NEW YORK Occidental Petroleum Corp (OXY.N), an oil and gas exploration and production company, said on Friday it agreed to buy Citigroup Inc's (C.N) controversial commodities trading unit Phibro for roughly its net asset value.
Occidental said its net investment in Phibro is expected to be about $250 million.
Phibro's management team, headed by Andrew Hall, and its employees will remain with the company after closing, which is expected by year end.
Citigroup shares were down a little less than one percent in early morning trading on the New York Stock Exchange, while Occidental Petroleum shares were little changed.
The following is reaction from industry analysts and investors:
TOM BENTZ, SENIOR COMMODITY ANALYST, BNP PARIBAS COMMODITY FUTURES, INC, NEW YORK, NY
"I think most people expected it to happen at some point. Andy Hall is due a huge payout and with Citigroup now under government scrutiny right now, it was going to be difficult to go forward with Phibro. I'm sure Phibro wanted out. I think it works out best for all parties to part ways."
ANTON SCHUTZ, PRESIDENT, MENDON CAPITAL, ROCHESTER, NEW YORK:
"It's sad that it has to happen. They're selling the goose that laid the golden egg, and it's to appease regulators. The U.S. owns 33 percent of Citi, so why are they giving away earnings over this insane compensation policy? I'm angry about this issue. It wastes a lot of people's time.
"This is pure optics. It's bananas."
PHIL FLYNN, ANALYST WITH PFGBEST RESEARCH IN CHICAGO
"Citigroup had it on the block and I think Occidental got it at a pretty good price. Of course, everything in the industry is so beaten up because of the slowdown in demand.
"I think this is probably good for both parties. Citi didn't want it, and I think Occidental is going to be in the market for some good traders.
"I think Occidental is picking up some pretty good tailwind. Obviously, when you to pick up a huge trading unit like that, with something like $2 billion in earnings, you are going to have a good trading side and a good cash side.
It definitely makes them one of the premiere players in the country when it comes to energy. They have been very aggressive lately, on the and I think this is going to be a wise move for them."
STEPHEN SCHORK, EDITOR, THE SCHORK REPORT, VILLANOVA, PENNSYLVANIA:
"Given Andy Hall's whole pay package I don't think it was a shock that it (Phibro) was sold ... given that Citi legitimately owed the money.
"I think it could be a good thing. Andy Hall was owed this money so it was a sticky situation, perhaps this works out the best for all parties.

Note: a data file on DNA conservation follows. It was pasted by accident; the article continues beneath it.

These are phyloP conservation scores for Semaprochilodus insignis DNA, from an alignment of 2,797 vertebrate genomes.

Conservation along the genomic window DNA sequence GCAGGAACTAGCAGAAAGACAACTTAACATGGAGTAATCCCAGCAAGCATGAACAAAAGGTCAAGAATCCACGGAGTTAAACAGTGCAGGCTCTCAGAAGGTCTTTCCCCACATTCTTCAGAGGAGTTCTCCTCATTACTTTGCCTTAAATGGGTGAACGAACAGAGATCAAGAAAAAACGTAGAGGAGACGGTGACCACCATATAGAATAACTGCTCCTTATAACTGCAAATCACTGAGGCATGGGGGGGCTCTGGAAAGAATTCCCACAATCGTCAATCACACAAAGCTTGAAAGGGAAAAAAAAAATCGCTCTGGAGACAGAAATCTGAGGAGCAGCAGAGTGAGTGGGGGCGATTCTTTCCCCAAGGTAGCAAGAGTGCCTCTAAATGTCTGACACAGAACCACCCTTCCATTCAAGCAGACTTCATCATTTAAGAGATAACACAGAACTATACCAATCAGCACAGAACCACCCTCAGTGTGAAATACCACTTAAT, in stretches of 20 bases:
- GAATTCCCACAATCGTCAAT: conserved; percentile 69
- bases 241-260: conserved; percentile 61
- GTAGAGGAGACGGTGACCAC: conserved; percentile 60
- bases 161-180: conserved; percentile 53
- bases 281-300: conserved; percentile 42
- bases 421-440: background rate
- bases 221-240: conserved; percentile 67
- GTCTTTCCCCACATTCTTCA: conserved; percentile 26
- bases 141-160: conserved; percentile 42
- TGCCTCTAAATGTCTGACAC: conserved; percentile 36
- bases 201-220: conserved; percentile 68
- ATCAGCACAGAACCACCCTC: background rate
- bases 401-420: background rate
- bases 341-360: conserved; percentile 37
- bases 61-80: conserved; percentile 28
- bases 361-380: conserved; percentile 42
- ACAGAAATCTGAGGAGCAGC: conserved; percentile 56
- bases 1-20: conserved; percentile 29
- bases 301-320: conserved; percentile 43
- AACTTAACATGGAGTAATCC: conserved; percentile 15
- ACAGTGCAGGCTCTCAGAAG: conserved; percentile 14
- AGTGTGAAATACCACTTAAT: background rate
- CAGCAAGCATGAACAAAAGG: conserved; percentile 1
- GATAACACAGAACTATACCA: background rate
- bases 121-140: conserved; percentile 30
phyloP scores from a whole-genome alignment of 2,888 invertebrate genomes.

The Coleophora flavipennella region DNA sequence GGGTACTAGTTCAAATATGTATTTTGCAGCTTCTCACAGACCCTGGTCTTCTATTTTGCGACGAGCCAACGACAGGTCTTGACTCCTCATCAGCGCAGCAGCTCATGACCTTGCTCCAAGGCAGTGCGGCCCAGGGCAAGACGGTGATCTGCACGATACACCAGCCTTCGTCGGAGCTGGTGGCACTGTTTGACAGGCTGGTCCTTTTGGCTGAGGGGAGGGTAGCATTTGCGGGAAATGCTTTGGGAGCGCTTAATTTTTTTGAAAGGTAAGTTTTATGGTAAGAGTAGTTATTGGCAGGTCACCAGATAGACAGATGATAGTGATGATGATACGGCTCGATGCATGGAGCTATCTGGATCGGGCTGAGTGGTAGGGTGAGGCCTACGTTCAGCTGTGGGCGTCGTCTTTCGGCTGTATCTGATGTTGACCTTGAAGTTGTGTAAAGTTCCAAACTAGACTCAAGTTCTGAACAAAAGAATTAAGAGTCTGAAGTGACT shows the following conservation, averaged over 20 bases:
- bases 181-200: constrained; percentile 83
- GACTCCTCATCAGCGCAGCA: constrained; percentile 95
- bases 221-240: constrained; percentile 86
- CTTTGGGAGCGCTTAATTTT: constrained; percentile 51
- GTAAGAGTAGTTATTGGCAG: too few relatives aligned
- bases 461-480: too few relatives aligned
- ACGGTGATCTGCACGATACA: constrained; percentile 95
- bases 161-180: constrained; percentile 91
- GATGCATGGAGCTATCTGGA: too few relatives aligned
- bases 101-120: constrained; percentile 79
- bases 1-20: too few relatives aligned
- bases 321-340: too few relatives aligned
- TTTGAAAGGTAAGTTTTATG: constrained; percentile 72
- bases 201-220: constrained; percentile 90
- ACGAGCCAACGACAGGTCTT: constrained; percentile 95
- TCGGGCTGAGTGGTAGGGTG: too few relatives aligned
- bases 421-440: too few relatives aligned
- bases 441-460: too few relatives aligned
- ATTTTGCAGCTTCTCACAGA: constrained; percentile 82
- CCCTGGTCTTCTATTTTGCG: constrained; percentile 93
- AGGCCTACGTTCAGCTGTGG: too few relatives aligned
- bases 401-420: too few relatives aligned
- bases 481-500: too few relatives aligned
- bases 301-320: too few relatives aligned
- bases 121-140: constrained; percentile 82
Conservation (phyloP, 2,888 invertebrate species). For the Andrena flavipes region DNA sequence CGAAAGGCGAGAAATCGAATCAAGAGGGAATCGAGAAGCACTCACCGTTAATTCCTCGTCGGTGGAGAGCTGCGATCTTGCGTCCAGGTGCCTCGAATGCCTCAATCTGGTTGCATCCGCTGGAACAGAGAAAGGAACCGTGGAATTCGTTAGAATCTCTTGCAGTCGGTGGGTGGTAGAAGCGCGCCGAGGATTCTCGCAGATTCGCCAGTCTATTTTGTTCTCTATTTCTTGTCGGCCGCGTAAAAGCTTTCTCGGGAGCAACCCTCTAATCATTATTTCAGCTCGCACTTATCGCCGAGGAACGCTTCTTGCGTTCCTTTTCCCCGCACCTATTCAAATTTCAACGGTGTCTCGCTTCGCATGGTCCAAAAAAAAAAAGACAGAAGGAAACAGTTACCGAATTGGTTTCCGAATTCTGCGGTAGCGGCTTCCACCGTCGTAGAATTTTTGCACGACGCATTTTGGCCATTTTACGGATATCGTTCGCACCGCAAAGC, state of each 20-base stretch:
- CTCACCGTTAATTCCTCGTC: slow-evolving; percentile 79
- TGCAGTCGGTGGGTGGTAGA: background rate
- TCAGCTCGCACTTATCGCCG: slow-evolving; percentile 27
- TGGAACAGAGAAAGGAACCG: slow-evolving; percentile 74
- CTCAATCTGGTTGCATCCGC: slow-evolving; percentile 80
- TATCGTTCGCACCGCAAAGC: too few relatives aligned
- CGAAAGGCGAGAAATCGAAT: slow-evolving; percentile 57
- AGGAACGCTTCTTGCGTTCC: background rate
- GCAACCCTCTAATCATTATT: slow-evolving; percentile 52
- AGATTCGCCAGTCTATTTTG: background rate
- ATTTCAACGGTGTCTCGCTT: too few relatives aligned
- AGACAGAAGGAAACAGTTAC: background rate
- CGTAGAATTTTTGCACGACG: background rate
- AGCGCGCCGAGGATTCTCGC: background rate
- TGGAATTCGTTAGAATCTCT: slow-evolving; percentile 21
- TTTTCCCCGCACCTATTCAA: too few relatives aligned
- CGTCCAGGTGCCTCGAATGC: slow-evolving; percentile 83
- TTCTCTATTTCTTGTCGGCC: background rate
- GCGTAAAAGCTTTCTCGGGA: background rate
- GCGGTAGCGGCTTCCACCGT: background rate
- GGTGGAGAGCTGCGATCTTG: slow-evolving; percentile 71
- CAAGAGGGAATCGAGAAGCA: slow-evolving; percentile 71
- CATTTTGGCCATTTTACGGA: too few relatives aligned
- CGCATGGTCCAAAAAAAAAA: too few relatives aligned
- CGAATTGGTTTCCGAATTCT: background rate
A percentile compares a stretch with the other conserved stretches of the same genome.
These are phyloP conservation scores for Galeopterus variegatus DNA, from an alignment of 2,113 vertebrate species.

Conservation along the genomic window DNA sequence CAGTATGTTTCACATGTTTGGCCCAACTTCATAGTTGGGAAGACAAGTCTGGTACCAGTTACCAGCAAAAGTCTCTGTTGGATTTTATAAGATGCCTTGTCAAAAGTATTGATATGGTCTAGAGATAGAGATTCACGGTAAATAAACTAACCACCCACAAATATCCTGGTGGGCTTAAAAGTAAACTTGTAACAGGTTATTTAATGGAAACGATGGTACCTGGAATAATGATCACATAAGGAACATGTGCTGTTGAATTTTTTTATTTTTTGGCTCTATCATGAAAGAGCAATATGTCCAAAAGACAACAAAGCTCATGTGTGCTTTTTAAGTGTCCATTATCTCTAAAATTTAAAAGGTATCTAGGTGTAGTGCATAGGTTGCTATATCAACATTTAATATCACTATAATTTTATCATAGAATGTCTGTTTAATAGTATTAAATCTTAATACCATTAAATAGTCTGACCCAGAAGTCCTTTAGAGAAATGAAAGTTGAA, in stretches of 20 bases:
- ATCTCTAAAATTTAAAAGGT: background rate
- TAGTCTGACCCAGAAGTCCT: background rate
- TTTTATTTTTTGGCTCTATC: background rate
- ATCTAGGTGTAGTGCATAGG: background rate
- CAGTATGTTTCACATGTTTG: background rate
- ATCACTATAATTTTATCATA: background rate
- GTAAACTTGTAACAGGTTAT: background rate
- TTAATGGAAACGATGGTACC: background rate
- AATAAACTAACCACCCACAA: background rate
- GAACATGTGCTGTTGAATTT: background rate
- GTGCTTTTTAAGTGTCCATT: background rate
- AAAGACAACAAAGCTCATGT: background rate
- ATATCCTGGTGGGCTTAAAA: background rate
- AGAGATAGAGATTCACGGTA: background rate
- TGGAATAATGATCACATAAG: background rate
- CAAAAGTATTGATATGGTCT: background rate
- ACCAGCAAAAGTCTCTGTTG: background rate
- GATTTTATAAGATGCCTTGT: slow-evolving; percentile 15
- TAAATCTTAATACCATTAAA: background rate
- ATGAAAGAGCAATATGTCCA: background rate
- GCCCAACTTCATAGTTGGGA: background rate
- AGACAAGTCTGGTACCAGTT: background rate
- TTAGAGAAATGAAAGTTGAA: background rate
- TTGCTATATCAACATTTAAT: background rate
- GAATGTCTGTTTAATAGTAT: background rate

"Given the particulars of the deal that the money was earned and owed, it is not surprise. Citi is still on the government dole."
MICHAEL HOLLAND, PRESIDENT OF HOLLAND & CO IN NEW YORK
"It eliminates future potential embarrassments for compensation issues.
"(Andrew Hall) is one of a handful of people who can make enormous amounts of money, particularly trading in the energy area.
"Political correctness in 2009, 2010 clearly works against the huge payoffs that someone like Phibro can do. They earn enormous amounts of money when they bet correctly, and the people who make those bets are paid enormous amounts of money as well and in this regulatory environment those numbers are not a good thing for someone like Vikram Pandit to have to pay.
"When the government is an owner and Congress and regulators are looking over his shoulder when he writes a check, then he has to be trembling if he writes a $100 million check."
JON FISHER, PORTFOLIO MANAGER, FIFTH THIRD ASSET MANAGEMENT IN MINNEAPOLIS
"The rumor circuit here over the last few weeks had made it pretty clear that they were going to divest at least half to all of it... they're getting rid of all of it, so they got what they thought is fair value for it."
"As long as the government owns a third of the company, compensation is a very sensitive issue there...they have to stay out of the headlines on that sort of stuff, they were forced to do something about it."
"Anything and everything is probably for sale for the right price (at Citigroup). They're looking to raise as much capital to get away from the government as quickly as possible and at the same time trying to remain somewhat competitive. I think their U.S. reputation is damaged pretty severely, internationally from a brand-name standpoint they seem to have held up fairly well, so I think the biggest problem for them is here in the U.S. If I were them, I'd try and leverage whatever current strengths they have on their international businesses and try and minimize their exposure here in the U.S. That seems to be what they're doing. Stay institutional in the U.S., de-emphasize retail and consumer, and maintain as much international presence as possible -- that appears to be the strategy."
(Reporting by Elinor Comlay, Juan Lagorio, Haitham Haddadin, Matthew Robinson, Rebekah Kebede and Dan Wilchins)